Walking home yesterday, even the pavement felt soggy underfoot. It’s become perpetually wet here – not merely damp. Everything is slick and sloppily waterlogged.
I have good shoes with treads that keep me from falling ass over tea kettle. They keep my feet warm and dry. My hearty, water-repellent parka prevents me from getting wet-through and chilled to the bone. The single item I carry that isn’t safe in this weather is my bag. On one occasion, I narrowly escaped drenching my computer. Steps have now been taken to avoid the ruination of that valuable piece of kit. So, all in all, I am soldiering on despite this weather. It could be much worse.
I used to like the rain a lot. During my “dark” period – a period that lasted decades – I longed for it. Yesterday, with water dripping off my nose and my fingertips getting colder by the second, I questioned the soundness of that longing. Then, with a flash, I found myself there. With vivid clarity, I was smack dab in the middle of those feelings from so long ago, feelings I clung to with fierce determination. And just as suddenly, I understood the lure of the rain and the seductive power of the night.
In the dark, life’s hard edges are less noticeable. Try as we might, all we see are points of light shining above us, all around us, and even beneath our feet on, albeit, rare occasions. A smile can become a candle in the shadows, the city a celestial galaxy. When the world around us is black we become grey to prying eyes and judgmental glances and are finally able to rest, drop our guard. In the dark, the relentless stimulation of life in the shiny light of day is subdued. Peace visits.
Of course, I’m sharing one perspective – my own – because in the rain and waning dusk I suddenly understand why I remained enamoured of the night for so long while others loathed it, afraid of what might be hiding in darkened corners.
My longing for rain and gloom allowed me to hide, to run from all the things I hated – mainly myself. The night supported my dreams – dreams of being someone else. There, I also found a peace of sorts, too, because I had no tools for coping with emotions that ran amuck in the daylight. What I realize now is that the fears I experienced in the light of day are no different than fearing shadows in the dark. They are equally as destructive.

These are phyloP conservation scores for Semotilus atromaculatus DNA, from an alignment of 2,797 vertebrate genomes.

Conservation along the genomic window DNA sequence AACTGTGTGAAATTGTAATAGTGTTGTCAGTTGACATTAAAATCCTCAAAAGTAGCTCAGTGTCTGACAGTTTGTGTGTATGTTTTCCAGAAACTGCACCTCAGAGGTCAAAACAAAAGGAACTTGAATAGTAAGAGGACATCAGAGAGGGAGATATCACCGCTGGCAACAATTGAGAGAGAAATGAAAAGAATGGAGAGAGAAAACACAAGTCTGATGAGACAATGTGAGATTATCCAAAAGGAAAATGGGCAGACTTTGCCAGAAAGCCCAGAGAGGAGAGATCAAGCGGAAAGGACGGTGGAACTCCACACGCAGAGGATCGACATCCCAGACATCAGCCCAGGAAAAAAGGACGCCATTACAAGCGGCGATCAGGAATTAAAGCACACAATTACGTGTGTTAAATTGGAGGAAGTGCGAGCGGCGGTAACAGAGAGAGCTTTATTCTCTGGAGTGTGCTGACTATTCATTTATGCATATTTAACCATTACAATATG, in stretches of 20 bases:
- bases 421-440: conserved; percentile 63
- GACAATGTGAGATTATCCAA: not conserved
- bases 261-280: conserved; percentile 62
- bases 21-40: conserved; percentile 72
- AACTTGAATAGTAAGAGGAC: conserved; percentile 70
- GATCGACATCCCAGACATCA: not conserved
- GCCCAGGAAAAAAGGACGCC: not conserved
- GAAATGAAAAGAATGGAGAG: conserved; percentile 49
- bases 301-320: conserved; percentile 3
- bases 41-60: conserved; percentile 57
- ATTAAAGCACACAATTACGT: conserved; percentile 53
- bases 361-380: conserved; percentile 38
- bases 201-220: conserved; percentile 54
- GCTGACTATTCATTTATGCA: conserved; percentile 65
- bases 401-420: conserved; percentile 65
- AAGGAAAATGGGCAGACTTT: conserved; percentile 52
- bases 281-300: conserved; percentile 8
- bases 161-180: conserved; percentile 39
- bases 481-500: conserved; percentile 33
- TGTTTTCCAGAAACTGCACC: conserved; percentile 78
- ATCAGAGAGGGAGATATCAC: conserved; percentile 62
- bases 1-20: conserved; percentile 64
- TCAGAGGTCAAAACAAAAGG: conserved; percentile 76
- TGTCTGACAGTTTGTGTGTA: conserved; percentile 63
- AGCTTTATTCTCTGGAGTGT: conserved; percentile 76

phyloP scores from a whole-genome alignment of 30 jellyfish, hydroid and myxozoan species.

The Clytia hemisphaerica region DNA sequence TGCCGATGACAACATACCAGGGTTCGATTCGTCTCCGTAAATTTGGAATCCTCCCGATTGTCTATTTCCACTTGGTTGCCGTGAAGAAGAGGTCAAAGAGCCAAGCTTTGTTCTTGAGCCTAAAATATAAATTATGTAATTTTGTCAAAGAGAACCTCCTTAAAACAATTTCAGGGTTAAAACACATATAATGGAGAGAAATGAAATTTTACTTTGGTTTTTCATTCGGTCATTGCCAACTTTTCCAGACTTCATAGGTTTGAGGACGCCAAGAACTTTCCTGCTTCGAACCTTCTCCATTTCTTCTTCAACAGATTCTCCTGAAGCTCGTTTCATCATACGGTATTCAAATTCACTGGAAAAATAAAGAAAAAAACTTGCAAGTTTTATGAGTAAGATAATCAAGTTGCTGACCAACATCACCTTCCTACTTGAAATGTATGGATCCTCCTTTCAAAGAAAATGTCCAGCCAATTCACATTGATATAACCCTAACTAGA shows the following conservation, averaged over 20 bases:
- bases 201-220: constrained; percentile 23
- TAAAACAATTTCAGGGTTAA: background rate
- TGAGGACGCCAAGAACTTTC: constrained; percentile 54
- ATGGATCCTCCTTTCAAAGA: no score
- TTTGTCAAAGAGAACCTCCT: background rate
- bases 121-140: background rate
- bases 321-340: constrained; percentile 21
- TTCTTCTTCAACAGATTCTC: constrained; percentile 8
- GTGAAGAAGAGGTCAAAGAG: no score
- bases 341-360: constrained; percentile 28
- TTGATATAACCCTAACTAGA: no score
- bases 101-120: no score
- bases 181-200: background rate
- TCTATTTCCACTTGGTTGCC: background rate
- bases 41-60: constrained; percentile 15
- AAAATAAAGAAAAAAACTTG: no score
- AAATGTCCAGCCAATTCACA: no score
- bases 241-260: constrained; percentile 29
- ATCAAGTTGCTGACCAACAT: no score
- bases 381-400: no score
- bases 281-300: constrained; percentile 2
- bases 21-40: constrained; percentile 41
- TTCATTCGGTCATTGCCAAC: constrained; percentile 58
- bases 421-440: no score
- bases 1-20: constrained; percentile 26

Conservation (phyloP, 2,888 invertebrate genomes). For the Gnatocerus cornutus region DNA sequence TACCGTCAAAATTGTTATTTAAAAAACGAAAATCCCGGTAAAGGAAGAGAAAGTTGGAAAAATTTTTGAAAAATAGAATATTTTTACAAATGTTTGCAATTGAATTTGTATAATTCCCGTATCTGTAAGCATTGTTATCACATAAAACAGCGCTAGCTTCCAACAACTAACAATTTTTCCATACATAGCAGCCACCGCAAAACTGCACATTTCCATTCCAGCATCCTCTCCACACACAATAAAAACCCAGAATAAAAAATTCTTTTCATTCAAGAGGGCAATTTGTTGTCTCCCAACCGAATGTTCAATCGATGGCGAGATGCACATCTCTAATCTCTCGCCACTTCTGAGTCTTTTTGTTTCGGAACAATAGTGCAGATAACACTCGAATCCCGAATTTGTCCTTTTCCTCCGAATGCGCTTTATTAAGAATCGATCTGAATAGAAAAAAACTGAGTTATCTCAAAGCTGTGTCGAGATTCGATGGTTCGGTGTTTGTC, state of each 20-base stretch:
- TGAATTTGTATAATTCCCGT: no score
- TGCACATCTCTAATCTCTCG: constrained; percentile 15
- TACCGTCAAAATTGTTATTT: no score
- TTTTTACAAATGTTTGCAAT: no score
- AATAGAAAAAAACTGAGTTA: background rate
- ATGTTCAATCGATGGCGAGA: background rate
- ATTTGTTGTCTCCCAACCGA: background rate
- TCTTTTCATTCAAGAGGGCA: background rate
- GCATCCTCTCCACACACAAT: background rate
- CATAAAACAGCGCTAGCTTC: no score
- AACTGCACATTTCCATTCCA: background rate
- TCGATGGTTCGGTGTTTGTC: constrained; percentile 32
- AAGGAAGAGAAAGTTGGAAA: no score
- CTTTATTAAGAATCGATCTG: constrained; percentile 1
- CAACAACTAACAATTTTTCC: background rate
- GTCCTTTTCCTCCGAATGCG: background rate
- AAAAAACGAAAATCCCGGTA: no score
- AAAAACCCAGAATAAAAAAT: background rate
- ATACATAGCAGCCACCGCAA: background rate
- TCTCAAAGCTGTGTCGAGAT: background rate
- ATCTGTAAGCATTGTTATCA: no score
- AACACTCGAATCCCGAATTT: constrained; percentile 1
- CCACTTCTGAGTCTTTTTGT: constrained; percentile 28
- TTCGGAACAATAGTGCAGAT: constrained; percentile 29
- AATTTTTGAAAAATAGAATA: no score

Letting go of any blame of others as well as ourselves and taking full responsibility for every element of our life is not always easy but once we do, it’s quite illuminating. The warmth and calm I drew from the dark all those years ago still comforts me today, but I no longer hide there. I’m now enamoured of sunny days, too, completely able to cherish what I see so vividly in the day’s light.
As the holiday season comes upon us, I have an extra special wish. Much of what happens around us can seem beyond our comprehension, but if we drill down it can be easier to allow compassion and release judgment. Often, we point a defiant finger and name call without having all the facts. That’s a hard edge shoved against a person who might well be up against an edge you’ve never come close to feeling. It matters not what that edge is, only that you’ve been unkind and short-sighted in your assumptions. So, my wish is that we all remember what our hardest day was like and how it hurt so badly. Now, I wish that we all recall our best and brightest day. How does that feel? Wouldn’t you rather help someone else feel like you did on your best day? I know I would.